The national event to mark the Holocaust Memorial Day will be held in London, but all around the country thousands of events will be held locally – in town halls, schools, churches. See the interactive map for an activity near you on the website of The Holocaust Memorial Day Trust.
The Power of Words 175.88 kB<
Resource produced by the Holocaust Memorial Day Trust exploring the the theme "The Power of Words"
No one can be unaware of the tens of thousands of people around the globe who have been displaced and forced to leave their homes because of violence, war, trafficking and climate-related disasters , so it is no surprise that Pope Francis has chosen the theme ‘Migrants and Refugees – men and women seekers of peace,’ for his 2018 Peace Day message. Every year Catholics in England and Wales celebrate the Pope’s message on Peace Sunday, promoted by Pax Christi and supported by the International Affairs Department of the Catholic Bishops’ Conference.
In his letter to parishes, Archbishop Malcolm McMahon, National President of Pax Christi wrote:
“Many in the UK have responded to the invitation to shelter the stranger and more are involved in campaigns to stem this tragic flow in their work to challenge the arms trade and protect the environment.
As the end of 2017 approaches we look back on an eventful year within the life of the Church and the State as a whole. One of the major events to take place was the General Election that resulted in another hung parliament.
During the 2017 election campaign the Conservative party made a promise to remove the 50% cap on Catholic admissions to Free Schools. The cap has hindered the opening of new schools in areas that need them. It now looks that the Government may be preparing to backtrack on its manifesto promise.
The Government is making a critical decision on whether to overturn the admissions cap which prevents some schools from allowing all Catholic pupils to attend. By her own admission, the Secretary of State has said the rule has been ineffective and adversely affects Catholic families. There will be no legislative debate as this is a decision purely for the Government itself. Whilst the Catholic Bishops’ Conference are lobbying the Government on the issue, the lobbying does not appear to making any inroads.
Are you a Catholic who wants to send your child to a Catholic school? Do you support the right of Catholic parents/guardians to choose a Catholic education for their child or children? Do you want to safeguard the future of Catholic education in England? If the answer’s yes to any of these questions, we urgently need your help.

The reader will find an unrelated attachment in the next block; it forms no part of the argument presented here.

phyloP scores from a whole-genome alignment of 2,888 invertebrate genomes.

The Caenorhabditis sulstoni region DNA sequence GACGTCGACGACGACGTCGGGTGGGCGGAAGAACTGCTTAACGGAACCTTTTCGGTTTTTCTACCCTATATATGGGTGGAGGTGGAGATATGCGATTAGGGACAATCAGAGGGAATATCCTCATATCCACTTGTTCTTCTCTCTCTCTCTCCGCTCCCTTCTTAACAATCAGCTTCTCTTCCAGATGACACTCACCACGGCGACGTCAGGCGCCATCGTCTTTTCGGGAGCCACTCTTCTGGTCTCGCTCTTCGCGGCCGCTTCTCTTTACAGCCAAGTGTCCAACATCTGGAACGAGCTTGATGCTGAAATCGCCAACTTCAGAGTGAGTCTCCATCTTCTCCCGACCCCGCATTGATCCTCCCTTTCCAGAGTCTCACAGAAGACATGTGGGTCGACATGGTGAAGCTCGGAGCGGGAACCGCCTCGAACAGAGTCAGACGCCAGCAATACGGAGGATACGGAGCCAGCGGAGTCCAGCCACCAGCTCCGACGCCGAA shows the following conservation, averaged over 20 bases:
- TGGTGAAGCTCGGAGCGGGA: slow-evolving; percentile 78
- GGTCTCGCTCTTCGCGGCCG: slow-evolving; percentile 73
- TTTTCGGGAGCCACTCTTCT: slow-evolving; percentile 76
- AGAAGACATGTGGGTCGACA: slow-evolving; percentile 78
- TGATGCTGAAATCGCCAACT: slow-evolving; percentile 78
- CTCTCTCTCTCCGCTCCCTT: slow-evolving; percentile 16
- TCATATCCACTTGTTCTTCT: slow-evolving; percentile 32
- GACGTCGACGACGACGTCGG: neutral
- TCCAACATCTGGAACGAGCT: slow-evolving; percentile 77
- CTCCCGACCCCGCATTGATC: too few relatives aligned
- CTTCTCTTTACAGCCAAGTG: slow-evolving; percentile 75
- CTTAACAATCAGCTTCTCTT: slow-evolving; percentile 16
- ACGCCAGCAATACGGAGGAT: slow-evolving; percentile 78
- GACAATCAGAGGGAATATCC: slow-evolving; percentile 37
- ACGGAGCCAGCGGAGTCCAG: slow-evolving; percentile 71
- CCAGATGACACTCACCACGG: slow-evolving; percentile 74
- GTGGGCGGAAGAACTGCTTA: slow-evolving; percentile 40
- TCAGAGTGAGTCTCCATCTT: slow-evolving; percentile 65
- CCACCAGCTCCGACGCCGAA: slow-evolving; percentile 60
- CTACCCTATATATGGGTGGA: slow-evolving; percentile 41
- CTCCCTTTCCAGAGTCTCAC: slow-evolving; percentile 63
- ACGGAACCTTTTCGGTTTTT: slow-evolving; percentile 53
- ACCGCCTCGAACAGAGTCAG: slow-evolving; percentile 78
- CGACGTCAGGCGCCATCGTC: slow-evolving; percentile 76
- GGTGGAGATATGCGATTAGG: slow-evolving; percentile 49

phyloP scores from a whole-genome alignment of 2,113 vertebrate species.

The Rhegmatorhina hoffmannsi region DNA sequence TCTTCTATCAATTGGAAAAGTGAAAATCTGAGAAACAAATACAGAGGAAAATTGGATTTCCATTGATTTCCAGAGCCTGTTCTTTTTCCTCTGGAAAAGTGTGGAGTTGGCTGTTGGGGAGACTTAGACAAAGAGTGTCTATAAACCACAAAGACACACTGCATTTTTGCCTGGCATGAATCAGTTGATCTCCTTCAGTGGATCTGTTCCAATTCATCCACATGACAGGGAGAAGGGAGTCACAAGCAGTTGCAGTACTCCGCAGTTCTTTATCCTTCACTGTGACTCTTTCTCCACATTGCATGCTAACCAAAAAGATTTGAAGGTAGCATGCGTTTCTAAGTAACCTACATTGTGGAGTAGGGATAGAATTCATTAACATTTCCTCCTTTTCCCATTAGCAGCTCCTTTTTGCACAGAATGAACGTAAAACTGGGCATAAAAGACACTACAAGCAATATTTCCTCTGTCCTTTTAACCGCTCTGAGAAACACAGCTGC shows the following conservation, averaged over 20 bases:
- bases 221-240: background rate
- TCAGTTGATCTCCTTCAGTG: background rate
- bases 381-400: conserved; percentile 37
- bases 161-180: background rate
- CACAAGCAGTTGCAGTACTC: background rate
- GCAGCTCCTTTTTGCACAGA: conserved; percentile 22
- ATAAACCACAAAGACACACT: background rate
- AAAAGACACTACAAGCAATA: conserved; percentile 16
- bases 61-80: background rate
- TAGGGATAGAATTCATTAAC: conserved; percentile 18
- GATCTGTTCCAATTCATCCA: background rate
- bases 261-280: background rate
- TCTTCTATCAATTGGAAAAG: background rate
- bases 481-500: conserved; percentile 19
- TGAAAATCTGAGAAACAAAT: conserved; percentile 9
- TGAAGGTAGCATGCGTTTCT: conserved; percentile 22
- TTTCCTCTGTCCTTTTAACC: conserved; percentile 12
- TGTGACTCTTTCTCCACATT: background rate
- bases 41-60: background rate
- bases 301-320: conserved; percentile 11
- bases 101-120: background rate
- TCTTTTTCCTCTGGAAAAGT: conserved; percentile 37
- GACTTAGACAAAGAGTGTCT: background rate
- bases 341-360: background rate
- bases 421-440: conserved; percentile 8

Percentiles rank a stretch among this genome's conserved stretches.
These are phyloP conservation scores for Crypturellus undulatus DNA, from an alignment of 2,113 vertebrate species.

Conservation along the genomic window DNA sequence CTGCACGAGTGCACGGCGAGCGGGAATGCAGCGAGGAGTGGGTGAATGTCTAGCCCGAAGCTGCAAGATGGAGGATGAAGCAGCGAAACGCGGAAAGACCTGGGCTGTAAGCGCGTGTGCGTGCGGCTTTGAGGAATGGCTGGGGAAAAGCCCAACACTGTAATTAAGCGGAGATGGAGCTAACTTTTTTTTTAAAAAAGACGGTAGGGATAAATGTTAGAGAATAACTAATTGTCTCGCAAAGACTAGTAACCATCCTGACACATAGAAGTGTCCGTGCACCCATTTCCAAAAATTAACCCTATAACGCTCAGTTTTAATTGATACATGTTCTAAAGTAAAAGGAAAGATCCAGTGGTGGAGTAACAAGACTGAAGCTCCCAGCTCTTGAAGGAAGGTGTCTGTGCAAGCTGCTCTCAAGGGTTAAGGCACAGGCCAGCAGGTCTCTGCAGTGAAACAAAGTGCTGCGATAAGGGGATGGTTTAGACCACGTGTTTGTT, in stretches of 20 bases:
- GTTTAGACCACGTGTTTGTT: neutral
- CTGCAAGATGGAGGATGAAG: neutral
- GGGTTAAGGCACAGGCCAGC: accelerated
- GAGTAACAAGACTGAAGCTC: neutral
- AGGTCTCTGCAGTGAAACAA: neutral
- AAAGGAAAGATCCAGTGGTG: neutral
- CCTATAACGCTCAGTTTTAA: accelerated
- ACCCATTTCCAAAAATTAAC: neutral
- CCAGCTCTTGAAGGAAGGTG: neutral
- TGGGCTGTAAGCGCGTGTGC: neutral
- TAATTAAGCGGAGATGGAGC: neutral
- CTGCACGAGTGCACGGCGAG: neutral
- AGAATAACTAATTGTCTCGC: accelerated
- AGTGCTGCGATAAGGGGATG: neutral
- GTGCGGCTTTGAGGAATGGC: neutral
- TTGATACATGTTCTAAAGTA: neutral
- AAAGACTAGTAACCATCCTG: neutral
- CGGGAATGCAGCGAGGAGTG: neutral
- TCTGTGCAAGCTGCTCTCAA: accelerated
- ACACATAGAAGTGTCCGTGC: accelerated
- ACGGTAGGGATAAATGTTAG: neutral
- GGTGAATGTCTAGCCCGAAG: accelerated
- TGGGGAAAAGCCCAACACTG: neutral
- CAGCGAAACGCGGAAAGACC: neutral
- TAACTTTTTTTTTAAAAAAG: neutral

The Catholic Bishops’ Conference of England and Wales have set up a petition for ‘Safeguarding the future of Catholic Education’. To sign the petition click the button below and complete your details. When you have done this the next screen will show your letter to the Secretary of State for you to ‘sign’ and send.
Also please share the link to the petition as widely as possible, to as many Catholics as possible, let your voice be heard.
Listening to the poor, reflecting on the Scriptures and engaging with political realities transformed Oscar Romero into one of the Church’s most respected and inspirational figures. His legacy of radical love lives on 100 years after his birth.
At this CAFOD ‘Journey to Justice’ retreat, you are invited to explore how Romero’s life and faith can inspire and challenge us and transform our world. Take time to reflect on your own journey of transformation, and be inspired and enriched by stories of those who continue to speak out for justice today.
All are welcome to join us on Saturday 18 November, 10am-4pm, at the peaceful surroundings of the Tŷ Croeso Centre, Llantarnam Abbey, Cwmbran, Torfaen, NP44 3YJ. You don’t have to be a CAFOD campaigner or volunteer already to take part.
The retreat is free of charge, but donations accepted. A simple lunch will be provided. Advance booking needed.